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Principal Judge, Dr. Yorokamu Bamwine (C) before delivering a keynote address at the second National Symposium on Justice for Women and Girls at Hotel Africana organised by Uganda Law Society. Courtesy Photo

Uganda Progressing in Fighting Gender Based Violence - Principal Judge Bamwine

He said that in spite of the setbacks, the Judiciary is in the process of setting up specialised GBV courts adding, "Such courts are effective in that Judiciary staff who have specialised skills can be trained to be gender sensitive and can use innovative ways to expedite trials."
posted onDecember 8, 2018
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By Kampala Post Reporter

KAMPALA. The Principal Judge, Dr. Yorokamu Bamwine has said that Uganda is making good progress in fighting Gender Based Violence (GBV).

He said that in spite of the setbacks, the Judiciary is in the process of setting up specialised GBV courts adding, "Such courts are effective in that Judiciary staff who have specialised skills can be trained to be gender sensitive and can use innovative ways to expedite trials."

Dr. Bamwine made the remarks while delivering a keynote address at the second National Symposium on Justice for Women and Girls at Hotel Africana organised by Uganda Law Society on Thursday.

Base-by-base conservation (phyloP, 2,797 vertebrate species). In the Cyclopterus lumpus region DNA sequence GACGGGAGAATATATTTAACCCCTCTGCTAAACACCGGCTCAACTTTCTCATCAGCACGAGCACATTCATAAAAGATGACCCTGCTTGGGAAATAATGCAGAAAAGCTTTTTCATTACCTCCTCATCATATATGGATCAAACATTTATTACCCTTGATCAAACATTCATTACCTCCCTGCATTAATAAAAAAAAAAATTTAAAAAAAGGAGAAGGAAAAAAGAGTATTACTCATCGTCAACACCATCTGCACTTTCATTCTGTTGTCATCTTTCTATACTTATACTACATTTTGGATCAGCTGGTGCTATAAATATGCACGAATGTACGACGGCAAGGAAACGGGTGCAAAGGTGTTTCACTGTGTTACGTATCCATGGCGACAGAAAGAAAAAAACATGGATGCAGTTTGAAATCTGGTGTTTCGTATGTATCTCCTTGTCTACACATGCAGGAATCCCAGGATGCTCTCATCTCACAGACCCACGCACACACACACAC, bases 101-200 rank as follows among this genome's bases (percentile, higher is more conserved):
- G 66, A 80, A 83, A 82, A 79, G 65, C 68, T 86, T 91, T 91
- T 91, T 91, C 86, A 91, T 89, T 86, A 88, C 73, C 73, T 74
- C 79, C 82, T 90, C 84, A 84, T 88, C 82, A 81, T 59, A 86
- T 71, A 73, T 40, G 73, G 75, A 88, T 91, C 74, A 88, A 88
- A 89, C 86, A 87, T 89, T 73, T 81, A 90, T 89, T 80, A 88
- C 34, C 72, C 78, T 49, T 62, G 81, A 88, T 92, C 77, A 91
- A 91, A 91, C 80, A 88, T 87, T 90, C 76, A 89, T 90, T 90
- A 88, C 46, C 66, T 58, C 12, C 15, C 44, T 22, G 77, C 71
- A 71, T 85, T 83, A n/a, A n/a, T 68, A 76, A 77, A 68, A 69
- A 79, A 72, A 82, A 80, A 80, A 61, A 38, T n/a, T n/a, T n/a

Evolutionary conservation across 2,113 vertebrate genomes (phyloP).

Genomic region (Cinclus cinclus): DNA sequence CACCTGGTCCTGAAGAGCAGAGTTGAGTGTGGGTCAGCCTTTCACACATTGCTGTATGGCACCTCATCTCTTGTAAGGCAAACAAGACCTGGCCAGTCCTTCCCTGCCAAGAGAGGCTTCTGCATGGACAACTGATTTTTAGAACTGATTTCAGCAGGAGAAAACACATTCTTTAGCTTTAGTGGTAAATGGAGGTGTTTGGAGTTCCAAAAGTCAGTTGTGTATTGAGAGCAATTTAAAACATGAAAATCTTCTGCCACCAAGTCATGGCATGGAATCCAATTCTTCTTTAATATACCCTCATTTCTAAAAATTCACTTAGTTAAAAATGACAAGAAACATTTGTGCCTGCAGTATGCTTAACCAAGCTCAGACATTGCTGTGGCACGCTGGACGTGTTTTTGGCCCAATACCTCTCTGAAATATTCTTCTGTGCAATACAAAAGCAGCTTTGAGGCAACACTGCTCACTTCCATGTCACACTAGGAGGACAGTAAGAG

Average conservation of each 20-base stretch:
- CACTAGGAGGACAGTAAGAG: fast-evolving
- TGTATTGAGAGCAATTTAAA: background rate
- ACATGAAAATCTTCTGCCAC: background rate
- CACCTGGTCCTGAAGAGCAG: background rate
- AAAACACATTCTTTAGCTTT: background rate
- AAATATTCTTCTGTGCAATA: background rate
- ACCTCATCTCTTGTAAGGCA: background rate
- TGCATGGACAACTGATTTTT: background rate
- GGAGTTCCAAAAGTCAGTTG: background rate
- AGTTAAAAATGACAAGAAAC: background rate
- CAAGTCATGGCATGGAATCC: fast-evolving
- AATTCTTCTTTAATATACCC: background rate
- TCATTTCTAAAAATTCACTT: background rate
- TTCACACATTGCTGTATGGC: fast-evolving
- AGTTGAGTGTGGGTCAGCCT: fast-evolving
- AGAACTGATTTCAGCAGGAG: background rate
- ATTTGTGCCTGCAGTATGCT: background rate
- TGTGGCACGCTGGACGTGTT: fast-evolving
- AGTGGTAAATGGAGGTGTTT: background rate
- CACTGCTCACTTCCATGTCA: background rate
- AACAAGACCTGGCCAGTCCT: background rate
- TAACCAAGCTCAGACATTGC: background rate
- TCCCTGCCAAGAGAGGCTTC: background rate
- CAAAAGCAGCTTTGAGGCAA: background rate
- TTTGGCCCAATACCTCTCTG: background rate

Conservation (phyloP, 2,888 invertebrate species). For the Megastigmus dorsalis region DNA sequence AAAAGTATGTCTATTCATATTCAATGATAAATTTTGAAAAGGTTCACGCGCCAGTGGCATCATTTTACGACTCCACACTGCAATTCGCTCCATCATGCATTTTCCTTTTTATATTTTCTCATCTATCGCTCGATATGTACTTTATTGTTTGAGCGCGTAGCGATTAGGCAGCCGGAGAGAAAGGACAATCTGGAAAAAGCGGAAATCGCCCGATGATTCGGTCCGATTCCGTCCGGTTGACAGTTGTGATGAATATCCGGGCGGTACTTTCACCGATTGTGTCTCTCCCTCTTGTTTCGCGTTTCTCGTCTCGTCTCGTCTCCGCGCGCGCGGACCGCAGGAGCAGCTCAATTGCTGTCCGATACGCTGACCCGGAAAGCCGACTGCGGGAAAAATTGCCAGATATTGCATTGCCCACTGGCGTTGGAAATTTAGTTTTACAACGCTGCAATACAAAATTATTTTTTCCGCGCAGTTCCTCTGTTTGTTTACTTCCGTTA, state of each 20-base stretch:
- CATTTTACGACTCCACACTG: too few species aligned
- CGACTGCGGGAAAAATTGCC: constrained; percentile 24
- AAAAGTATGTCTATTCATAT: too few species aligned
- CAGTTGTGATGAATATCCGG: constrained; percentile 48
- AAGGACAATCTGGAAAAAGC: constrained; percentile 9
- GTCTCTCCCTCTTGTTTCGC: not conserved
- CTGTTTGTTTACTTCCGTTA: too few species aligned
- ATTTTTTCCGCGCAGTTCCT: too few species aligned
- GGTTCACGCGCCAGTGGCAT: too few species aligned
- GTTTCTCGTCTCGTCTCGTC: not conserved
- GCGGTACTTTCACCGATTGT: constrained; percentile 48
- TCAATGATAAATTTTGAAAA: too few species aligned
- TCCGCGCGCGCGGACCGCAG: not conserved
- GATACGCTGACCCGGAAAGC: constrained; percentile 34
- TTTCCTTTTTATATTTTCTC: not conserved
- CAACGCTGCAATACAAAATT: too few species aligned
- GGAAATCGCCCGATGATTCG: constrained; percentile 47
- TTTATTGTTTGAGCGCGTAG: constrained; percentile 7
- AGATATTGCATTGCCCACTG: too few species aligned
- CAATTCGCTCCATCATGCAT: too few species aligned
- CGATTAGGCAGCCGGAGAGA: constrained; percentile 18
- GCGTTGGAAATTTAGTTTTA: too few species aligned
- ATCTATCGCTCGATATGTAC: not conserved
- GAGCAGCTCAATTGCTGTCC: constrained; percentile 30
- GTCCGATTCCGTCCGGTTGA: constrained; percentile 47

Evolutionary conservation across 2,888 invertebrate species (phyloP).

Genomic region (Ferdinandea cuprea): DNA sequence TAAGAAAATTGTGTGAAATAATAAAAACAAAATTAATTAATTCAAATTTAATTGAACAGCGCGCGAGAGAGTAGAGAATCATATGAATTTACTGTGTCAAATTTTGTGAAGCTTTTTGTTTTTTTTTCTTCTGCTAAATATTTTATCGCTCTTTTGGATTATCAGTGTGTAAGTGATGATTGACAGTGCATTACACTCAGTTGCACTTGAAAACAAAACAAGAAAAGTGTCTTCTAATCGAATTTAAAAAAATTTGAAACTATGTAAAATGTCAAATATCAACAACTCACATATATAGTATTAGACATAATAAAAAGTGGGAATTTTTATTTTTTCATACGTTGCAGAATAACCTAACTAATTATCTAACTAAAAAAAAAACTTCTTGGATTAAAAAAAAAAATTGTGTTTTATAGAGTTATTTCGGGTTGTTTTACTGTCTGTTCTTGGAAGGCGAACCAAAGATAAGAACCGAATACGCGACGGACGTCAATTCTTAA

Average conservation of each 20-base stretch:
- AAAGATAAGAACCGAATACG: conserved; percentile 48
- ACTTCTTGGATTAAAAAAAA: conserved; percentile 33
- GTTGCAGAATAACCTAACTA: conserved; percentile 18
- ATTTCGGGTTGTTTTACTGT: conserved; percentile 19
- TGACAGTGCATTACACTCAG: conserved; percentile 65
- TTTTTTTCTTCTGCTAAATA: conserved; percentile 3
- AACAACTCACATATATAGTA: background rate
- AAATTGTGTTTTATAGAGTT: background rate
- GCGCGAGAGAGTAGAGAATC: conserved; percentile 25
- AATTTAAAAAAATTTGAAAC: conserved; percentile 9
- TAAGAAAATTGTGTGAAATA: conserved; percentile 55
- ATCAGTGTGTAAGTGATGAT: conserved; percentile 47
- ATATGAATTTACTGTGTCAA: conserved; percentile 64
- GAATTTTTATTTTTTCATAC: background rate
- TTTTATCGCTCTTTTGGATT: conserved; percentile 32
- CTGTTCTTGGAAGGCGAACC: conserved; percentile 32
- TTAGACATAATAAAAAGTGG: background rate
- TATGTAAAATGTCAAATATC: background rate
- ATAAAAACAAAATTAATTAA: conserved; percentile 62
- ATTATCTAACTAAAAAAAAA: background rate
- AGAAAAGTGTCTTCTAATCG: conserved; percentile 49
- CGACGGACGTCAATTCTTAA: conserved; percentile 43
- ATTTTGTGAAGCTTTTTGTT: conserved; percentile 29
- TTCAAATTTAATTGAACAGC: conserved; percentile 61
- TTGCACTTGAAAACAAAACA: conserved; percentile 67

"As a country, we have laws and a clear strategy direction but the challenge is in implementation of the legal framework to create a conducive environment for women and girls to access justice more effectively and efficiently," he said.

He however noted with concern that there are delays in investigation, prosecution and adjudication of Sexual and Gender Based Violence (SGBV) crimes.

"There are poor case handling methods, including exhibit mishandling, poor statement recording and other outdated evidence admission requirements such as trials before evidence of a child of tender years and confessionary statements can be made part of the record," he said.

He noted that a pilot project is already underway with 14 on-going sessions at different courts.

The Principal Judge said the results of this project, with support from United Nations Population Fund, will inform the next course of action.

He added that there was need to strengthen stakeholder engagement through offering support to District Chain-linked Committees (DCCs).

"We think strong DCCs have a big role to play in the fight against GBV through mobilisation of resources, ideas and even sensitisation of the populace,” he said.

The Uganda Law Society (ULS) President, Simon Peter Kinobe, called upon the State to enhance its responsibility in protecting the rights of women and the girl child.

He pledged ULS continued advocacy to ensure women and girls have access to justice.

UN Women Country representative Dr. Maxwell Hadatou pointed out that Uganda loses Shs77 billion every year due to violence and gender based crimes.

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